Marc Benioff: ‘I want Time magazine to be unshackled’

Posted at 6:19 AM, Oct 04, 2018
and last updated 2018-10-04 08:19:17-04

Salesforce’s Marc Benioff says he bought Time magazine because he “values storytellers” and wants to protect an iconic brand — but says he’ll stay out of editorial decisions.

In a sit-down interview with CNN’s Laurie Segall, Benioff explained that he “value[s] storytellers like yourself. I value journalists. I value photographers. I value the artists. I actually think that they are the ones that are going to get us through this, not the technologists.”

“It’s people like you and them who are going to paint the mosaic that we’re all going to march towards,” he added. “And Time magazine is one of those artists.”

Benioff joined a growing list of billionaire tech CEOs buying up media properties when he and his wife Lynne purchased Time magazine for $190 million from Meredith Corporation (MDP) in September. Benioff said he had been speaking with Meredith about the company’s assets in light of its acquisition of Time Inc. in January.

“It was just clear to both of us that the values of Time were so deeply connected to our personal values that we would be good stewards of this historic and iconic brand,” Benioff said.

The buy aligned with his “spiritual values,” Benioff told Segall. “I have deeply connected to things that matter to me. One of the things that really matters to me is having a positive global impact.”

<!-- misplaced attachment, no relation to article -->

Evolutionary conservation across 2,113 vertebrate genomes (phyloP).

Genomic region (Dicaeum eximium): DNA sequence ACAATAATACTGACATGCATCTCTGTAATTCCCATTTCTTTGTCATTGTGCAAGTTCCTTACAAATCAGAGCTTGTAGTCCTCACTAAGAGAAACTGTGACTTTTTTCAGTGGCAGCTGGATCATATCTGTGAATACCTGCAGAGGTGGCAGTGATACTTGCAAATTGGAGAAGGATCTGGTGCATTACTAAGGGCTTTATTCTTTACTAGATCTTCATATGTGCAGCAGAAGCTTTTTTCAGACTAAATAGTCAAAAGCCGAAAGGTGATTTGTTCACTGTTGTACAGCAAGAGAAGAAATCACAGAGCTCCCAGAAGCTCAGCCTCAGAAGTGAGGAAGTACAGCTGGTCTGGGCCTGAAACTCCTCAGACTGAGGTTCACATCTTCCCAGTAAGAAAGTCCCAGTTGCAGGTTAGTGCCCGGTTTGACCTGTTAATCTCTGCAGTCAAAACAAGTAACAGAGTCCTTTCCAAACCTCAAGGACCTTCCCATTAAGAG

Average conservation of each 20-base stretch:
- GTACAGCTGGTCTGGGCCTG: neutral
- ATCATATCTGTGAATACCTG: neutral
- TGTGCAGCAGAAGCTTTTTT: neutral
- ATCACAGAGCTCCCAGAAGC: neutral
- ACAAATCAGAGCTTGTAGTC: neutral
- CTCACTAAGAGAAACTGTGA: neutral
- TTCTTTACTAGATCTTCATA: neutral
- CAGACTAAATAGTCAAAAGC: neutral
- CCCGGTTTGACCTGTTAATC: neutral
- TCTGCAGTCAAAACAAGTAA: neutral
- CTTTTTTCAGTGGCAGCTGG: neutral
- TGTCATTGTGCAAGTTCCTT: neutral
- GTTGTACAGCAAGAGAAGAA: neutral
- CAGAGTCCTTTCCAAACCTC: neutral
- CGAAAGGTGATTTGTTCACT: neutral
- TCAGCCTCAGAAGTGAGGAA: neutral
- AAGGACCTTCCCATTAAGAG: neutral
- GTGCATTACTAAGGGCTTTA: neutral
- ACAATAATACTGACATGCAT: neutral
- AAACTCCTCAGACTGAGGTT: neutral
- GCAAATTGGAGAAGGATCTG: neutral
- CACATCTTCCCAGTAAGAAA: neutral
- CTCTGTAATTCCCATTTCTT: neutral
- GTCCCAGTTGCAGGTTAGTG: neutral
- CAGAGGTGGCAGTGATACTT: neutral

Meredith announced it was buying Time magazine and the rest of Time Inc. for $2.8 billion last November. CNN reported that month that Meredith planned to sell $650 million worth of the business to a company owned by Charles and David Koch.

When Benioff purchased Time, he joined the ranks of other billionaires buying print publications. Jeff Bezos bought The Washington Post for $250 million in 2013. Patrick Soon-Shiong paid twice that amount to purchase the Los Angeles Times, the San Diego Union-Tribune, and the rest of Tronc’s California News Group earlier this year.

However, the idea of high-profile CEOs buying media outlets covering their own sectors of business and tech inherently prompts ethical questions.

As Segall put it: “How do you ensure that as we go forward, as you own parts of the media, that there is no overlap? That you take that step back? That if we were going to write the worst thing in the world about Marc Benioff and Salesforce, that we wouldn’t have to be concerned about Marc Benioff?”

“I’m not going to be editorial[ly] involved at all,” Benioff said. “I’m not going to be operationally involved at all. I’ve already met with the management team and told them that. I want them to be unshackled…. I want those editors and writers and photographers and visionaries to be free. And to really help us and guide us.”

“Time magazine has a history of being a trusted guide for humanity, and I just want them to continue to do that,” he said. “People are naturally attracted to…Time to do that. And that’s what I want them to do. That’s all I want them to do.”